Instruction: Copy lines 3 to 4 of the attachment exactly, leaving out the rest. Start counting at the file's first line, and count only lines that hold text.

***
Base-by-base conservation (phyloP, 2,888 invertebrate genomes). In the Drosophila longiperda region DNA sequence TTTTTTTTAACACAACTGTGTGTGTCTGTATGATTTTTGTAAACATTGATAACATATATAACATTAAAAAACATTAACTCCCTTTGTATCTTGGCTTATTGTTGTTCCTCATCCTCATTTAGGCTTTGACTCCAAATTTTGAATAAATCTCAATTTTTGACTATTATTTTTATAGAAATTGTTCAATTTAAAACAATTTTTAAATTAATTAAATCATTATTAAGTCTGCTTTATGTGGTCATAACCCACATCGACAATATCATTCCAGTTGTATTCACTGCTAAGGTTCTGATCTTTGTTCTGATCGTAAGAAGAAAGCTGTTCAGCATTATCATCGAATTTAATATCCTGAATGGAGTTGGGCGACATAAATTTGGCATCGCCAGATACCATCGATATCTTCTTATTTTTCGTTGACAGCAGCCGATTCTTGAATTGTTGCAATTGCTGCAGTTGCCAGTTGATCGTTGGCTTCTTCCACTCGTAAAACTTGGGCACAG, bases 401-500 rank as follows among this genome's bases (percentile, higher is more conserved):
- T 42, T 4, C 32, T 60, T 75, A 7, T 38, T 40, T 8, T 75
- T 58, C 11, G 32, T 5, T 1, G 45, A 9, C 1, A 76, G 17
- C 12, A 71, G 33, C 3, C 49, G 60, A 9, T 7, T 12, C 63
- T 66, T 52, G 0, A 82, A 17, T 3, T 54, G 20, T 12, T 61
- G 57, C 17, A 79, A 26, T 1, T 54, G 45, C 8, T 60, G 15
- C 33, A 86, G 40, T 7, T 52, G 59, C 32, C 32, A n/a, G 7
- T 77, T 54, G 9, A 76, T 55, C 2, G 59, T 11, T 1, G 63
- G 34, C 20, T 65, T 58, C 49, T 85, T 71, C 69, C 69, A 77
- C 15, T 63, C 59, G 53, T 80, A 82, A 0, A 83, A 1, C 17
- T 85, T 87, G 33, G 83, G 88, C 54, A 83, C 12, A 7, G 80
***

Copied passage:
- T 58, C 11, G 32, T 5, T 1, G 45, A 9, C 1, A 76, G 17
- C 12, A 71, G 33, C 3, C 49, G 60, A 9, T 7, T 12, C 63